By using the available data, women in management positions have increased from 19.5 percent at the end of 2012 to 24.5 percent at the end of 2016…and SAP is on target to meet its 25 percent women in leadership goal by the end of 2017.
Racial Diversity in the U.S.
According to McKinsey’s “Why Diversity Matters” it is estimated that companies in the top quartile for racial and ethnic diversity are 35 percent more likely to have financial returns above their respective national industry medians.
However, looking at the latest statistics from the U.S. Department of Labor, we see that African Americans represent just 11.7 percent of the American workforce, while Latinos represent 16.4 percent. In the tech industry (defined as computer systems design and related services), these numbers are far lower, at 7.3 percent and 6.3 percent, respectively.
In order to drive progress in the areas of racial and ethnic diversity, SAP America developed the Ethnicity Dashboard, similar to the one created for gender, to help provide greater insight into the needs of underrepresented groups in the main business units of the organization. Gaining visibility into the needs of underrepresented employees helps to drive SAP’s investment with groups such as the Historically Black Colleges and Universities (HBCUs) via SAP’s Project Propel initiative. Programs such as this help improve minority hiring, build strategic partnerships, further develop the skills and competencies of ethnically diverse employees, and shed light on unconscious bias with hiring managers and recruiters.
LGBT Diversity: A Global Topic?
Since being LGBT is not a visible diversity characteristic, the question that business management might have in this area is: “how many people are we talking about and what impact do they have?” Regardless of the number itself, Credit Suisse ESG Research from 2016 shows that LGBT-inclusive companies outperform companies without LGBT inclusive policies by 3 percent per year on the stock market. In addition, the 2016 report “Out in the World” by the Center for Talent Innovation states that “LGBT-inclusive companies are up to 72 percent better at attracting allies as employees.” Statistics like these drive home the need to focus on this important aspect of diversity and inclusion.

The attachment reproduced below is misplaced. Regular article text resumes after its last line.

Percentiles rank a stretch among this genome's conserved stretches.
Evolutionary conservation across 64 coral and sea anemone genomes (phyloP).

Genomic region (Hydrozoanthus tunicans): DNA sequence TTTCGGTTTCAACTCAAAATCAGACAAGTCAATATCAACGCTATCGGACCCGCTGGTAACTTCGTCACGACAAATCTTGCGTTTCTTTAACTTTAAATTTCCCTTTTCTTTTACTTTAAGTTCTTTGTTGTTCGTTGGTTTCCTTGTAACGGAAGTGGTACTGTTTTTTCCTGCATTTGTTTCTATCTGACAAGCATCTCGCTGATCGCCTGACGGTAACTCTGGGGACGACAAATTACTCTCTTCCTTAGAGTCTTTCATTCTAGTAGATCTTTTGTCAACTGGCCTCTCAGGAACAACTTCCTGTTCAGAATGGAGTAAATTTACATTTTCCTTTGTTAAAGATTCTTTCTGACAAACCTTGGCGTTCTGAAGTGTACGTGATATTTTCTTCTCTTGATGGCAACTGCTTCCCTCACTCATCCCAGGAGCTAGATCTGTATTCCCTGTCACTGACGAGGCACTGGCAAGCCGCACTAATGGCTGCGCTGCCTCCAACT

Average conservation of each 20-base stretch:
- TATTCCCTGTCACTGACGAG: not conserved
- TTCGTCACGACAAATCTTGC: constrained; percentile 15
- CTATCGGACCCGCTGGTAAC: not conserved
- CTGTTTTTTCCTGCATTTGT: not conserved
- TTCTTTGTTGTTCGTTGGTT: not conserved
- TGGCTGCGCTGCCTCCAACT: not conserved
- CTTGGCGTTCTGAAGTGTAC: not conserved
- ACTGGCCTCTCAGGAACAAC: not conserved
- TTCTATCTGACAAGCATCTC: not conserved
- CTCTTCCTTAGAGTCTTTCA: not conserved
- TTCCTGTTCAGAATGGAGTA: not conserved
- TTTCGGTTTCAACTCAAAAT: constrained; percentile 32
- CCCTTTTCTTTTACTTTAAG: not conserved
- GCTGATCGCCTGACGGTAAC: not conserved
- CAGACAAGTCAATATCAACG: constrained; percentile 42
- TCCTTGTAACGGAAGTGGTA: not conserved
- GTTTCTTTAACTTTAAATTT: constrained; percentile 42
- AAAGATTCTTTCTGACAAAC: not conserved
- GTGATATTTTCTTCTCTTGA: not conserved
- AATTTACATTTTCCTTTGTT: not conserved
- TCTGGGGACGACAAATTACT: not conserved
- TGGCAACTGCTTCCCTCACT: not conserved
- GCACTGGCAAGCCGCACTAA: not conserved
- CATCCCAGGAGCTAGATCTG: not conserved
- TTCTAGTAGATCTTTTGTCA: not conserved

A 2013 Pew Research study, “The Global Divide on Homosexuality” explored the level of acceptance of LGBT communities in a large number of countries in the world. By looking at the number of employees in those countries with the most accepting societies one can gain at least an indication of the locations where the topic of LGBT inclusion might need to be addressed – beyond the necessary global non-discrimination policies ensuring protection of the workforce against harassment based on sexual orientation, gender identity, and expression.
From a legal perspective, asking employees to self-identify their sexual orientation is not possible in a number of countries. But the number of people participating in Employee Network Groups focusing on members of the LGBT community and their allies provides a clear sign of the awareness of this topic per country. This information is easy to attain from a collaboration platform.
Lack of presence of LGBT ENG members in a country with high acceptance of homosexuality and a large employee base could be an indication of a potentially negative situation for LGBT employees. This provides an opportunity to raise awareness, provide D&I training, and give more visibility to Out Executives from other locations of the company and engage with LGBT business organizations in that region.
Eliminating bias in business – both conscious and unconscious – is never easy; however using data and analytics to make the case for diversity can move the discussion from one based on emotions and “doing the right thing” to a business argument that can be readily supported. Inclusivity is a “win-win” scenario for all companies.
Miguel Castro is global lead for Culture and Identity in the SAP Global Diversity and Inclusion Office